West makes “Dropout” a personal history, detailing the racism he experienced working at the Gap (“Spaceship”), his near death experience in a car crash (“Through the Wire”) and his outlook at the rap game. “If I talk about God, my record won’t get played,” he raps on “Jesus Walks.” That song defies expectations on many levels — while a gospel choir sings to a march band beat, West decries the lack of personal faith in hip-hop and at the same time considers even a crack dealer one of “God’s soldiers.”

West doesn’t forget the jokes, which are plenty. In a song about institutional racism (“Never Let Me Down”), he positions himself as the outsider: “I know they don’t want me in the (expletive) club/they even make me show ID to get inside of Sam’s Club.” Another song heaping praise on old school soul stars includes the line, “she got a light skinned friend look like Michael Jackson/got a dark skinned friend look like Michael Jackson.”

The music relies on samples ranging from Chaka Khan to Luther Vandross, which are woven expertly throughout. West shows he knows how to create a warm intimacy using only acoustic instruments while in other places creating high energy party tracks that rely on unconventional instruments like violins and a boys choir. The skits and a 12-minute explanation about how he broke into the business create an unnecessary bulky feel towards the end. But for a debut from someone who isn’t even considered a rapper, “Dropout” sounds rejuvenating for a genre desperate for new ideas.


When he first came upon the scene in the early ‘90s, Twista was Tung Twista, a better name to describe his machine gun flow that once helped earn him the title “world’s fastest rapper” by the Guinness Book of World Records. His fourth album “Kamikaze” (Atlantic, 2 stars), the second under the new name, capitalizes on speed. Words charge by so quickly, they become indecipherable which, for Twista fans, is part of the rush.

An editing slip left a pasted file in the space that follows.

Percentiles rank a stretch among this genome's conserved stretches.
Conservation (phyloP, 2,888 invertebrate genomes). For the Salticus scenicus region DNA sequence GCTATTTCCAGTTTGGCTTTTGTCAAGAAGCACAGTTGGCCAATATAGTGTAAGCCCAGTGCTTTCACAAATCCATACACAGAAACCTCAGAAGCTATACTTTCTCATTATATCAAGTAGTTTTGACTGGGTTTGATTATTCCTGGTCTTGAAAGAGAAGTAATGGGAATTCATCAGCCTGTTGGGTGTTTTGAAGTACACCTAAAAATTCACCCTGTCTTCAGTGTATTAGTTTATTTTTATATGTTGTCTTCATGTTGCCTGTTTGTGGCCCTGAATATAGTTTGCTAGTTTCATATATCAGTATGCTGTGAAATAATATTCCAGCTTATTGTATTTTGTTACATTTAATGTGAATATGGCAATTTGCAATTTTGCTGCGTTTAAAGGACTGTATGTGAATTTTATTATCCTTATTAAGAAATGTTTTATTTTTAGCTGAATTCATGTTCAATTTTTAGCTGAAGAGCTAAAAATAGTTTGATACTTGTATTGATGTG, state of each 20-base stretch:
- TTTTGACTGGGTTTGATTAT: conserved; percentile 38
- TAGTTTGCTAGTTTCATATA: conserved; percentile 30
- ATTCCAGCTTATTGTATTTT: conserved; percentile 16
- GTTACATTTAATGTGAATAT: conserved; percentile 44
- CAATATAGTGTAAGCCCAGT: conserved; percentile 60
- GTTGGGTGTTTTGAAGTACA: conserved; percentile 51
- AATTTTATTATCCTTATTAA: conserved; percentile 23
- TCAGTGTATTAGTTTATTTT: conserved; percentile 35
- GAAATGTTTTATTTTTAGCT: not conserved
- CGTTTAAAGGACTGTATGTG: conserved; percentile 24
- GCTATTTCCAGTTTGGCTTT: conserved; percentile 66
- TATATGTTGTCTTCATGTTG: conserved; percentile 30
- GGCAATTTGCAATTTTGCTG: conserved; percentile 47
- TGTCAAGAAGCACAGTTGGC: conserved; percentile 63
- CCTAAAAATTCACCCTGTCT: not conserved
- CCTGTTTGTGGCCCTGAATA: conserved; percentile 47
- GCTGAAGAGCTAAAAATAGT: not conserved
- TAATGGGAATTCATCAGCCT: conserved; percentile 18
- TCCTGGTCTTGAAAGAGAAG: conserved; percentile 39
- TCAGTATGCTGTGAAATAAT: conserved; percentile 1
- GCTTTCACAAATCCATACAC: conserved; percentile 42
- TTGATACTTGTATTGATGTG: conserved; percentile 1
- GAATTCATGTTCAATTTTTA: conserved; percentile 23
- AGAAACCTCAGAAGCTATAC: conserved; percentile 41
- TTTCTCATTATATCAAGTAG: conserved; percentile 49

But the novelty wears thin just as fast. Most of “Kamikaze” is soulless due to its cold, steely production and cliched lyrics. The West Side native lowers the bar with strip club fare that at one time was amusing. “Drinks,” set to a bouncy, playful beat, compares women to various cocktails and more than one song pays strict homage to the feminine behind. Then there’s the match-up with fellow Chicagoan R. Kelly (“So Sexy”), a song dedicated to “downtown shoppin’ honeys” that is lurid voyeurism posing as an innocent party track.

Kanye West produces three songs, but “Slow Jamz” — a tribute to old school soul singers — appears on his own album as well. West’s damage control is slight with only “Overnight Celebrity” — featuring a silky violin and the chipmunk-manipulated vocals of Motown’s Lenny Williams — breaks the mold. “Hope,” featuring warm acoustic guitars and a children’s choir, is dedicated to Sept. 11 victims, but by the end of the album, it comes off like a cloying decision. Twista is strictly a party rapper who knows that even in a moment of seriousness, he’s just seconds away from getting his freak on again.